Hi yellow; i am not at home but want to briefly comment on this. Remember in my large explanation above, i said that constant movement is indistinguishable from being stationary, when external reference points are removed from the equation?

Well, so it is with speed. if you are travelling at 1/2 the speed of light in a totaly black area of space, to you, it would feel stationary. (for that matter it would feel that you were going at 1/2 the speed of light too, you just wouldnt recognise it as such)

In regards to time, when the cosmanauts in the example i linked to above come back from MIR after a year, they have gained about 3 seconds of time on us (ie relative to us).... But if they were out in the same black area of space with no contact with us, they would never experience a gain in time. Only when they come back to earth, do they submit to our standard of time. So yes, time does change in different situations and no frame of reference is necessary for that to be so. However, for the change itself to have meaning or impact, it must be measured relative to a (relatively :-)) stationary observer.

A more common example would be an aeroplane which, when flying, always has 2 speeds at the same time, sometimes differing by as much as 100mph.... Its land speed and its air speed. In every measurement of speed, What the speed is relative TO is always implicit in the number. 60 mph is meaningless on its own even though you may see it on a roadsign.. It really means 60mph relative to the earth.

Happy new year!

San.




Tadius Rhain
Amarr
Kalear Fleet Systems
Posted - 2005.01.03 15:27:00 - [158]
 

Originally by: Tyriel Nathos
Forgive me, for I'm pretty loathe to search through the whole of the internet, but most of the pages I have seen so far seem to simply accept that nothing can travel faster than light without further explaining it. Could someone then tell me - why can't anything travel faster than light?


It's not that 'stuff' is not permitted to move faster than light, it's just that light is the fastest naturally occuring thing that we have observed. This could just as easily have been an emu, but it turns out that somebody noticed light was faster.

The trick is that "stuff" in the above paragraph can't have mass. At least, we're pretty sure it can't. It seems a heck of a lot harder for stuff with mass to go faster than stuff without mass anyway...

Now, there is stuff said to be faster than the speed of light but such things require university level physics to understand satisfactorily. For example, when talking about stuff moving that fast, there is an entirely different set of physics. When things move that fast you have to ask things like 'is it actually moving?', 'what did it move through?' and 'what is it that moved?' etc. This means understanding and defining the question.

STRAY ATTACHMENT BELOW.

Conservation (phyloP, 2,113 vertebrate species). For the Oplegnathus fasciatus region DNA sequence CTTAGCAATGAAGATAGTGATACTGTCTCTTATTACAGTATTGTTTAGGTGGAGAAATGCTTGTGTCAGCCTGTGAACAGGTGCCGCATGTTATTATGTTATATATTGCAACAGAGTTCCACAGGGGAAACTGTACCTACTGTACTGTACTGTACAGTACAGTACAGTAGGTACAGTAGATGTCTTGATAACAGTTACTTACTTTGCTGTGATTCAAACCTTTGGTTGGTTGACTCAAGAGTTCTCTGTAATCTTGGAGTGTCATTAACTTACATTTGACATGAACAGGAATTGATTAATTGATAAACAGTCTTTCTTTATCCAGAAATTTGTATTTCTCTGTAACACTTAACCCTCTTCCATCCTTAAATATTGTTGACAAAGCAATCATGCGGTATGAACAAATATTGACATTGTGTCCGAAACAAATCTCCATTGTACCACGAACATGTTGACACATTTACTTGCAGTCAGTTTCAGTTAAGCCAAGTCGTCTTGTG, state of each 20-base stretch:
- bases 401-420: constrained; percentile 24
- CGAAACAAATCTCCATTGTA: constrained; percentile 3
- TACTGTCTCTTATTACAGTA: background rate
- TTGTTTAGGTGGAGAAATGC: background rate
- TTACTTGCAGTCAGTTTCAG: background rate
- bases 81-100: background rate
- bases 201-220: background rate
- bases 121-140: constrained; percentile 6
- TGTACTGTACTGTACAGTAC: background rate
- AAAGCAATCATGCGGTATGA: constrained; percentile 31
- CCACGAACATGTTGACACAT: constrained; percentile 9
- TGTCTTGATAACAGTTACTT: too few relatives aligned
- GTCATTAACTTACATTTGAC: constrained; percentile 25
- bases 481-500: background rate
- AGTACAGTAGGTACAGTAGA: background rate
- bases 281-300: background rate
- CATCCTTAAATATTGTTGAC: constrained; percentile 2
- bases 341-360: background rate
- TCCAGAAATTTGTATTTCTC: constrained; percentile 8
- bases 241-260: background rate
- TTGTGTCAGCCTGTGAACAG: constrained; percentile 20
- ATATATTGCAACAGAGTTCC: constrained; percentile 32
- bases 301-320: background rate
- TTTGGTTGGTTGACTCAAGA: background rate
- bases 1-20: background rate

One note worthy competitor to light is gravity. The speed of gravity is not known to humans (yet), but there are theories. However, there is an experiment currently being conducted by Gravity Probe B which should tell us more about the speed of gravity. It may in fact be much, much faster than light!

Stregone
Caldari
Elite United Corp
Antigo Dominion
Posted - 2005.01.03 16:14:00 - [159]
 

The speed of gravity is known to be equal to the speed of light. If the sun suddenly popped out of existance the earth would still continue orbiting something that isn't there for approx. 8.5 minutes.

0seeker0
Gallente
Posted - 2005.01.03 18:46:00 - [160]
 

newton reconed gravity was like a string, the earth orbitting the sun via "the ether" which is the equivilent of cosmic string in this case.

einstein reconed gravity was represented by a thing that travelled at the speed of light, and this has been proved.

If the sun blew up you wouldnt feel the effects untill the explosive light reached you, and the earth would continue orbiting till that time.

The method of proving the speed of gravity relied upon the decay of our satelites (TELSAT etc) orbits. As in the orbit of planets, newton was damn near right and he was a GENIUS of his time, but he wasnt right. einstein has been proved right in terms of the speed of light and gravity at least.

San.

Tadius Rhain
Amarr
Kalear Fleet Systems
Posted - 2005.01.03 23:46:00 - [161]
 

Originally by: Stregone
The speed of gravity is known to be equal to the speed of light. If the sun suddenly popped out of existance the earth would still continue orbiting something that isn't there for approx. 8.5 minutes.

Oh that's interesting, would mind backing that up with a reference?

Stregone
Caldari
Elite United Corp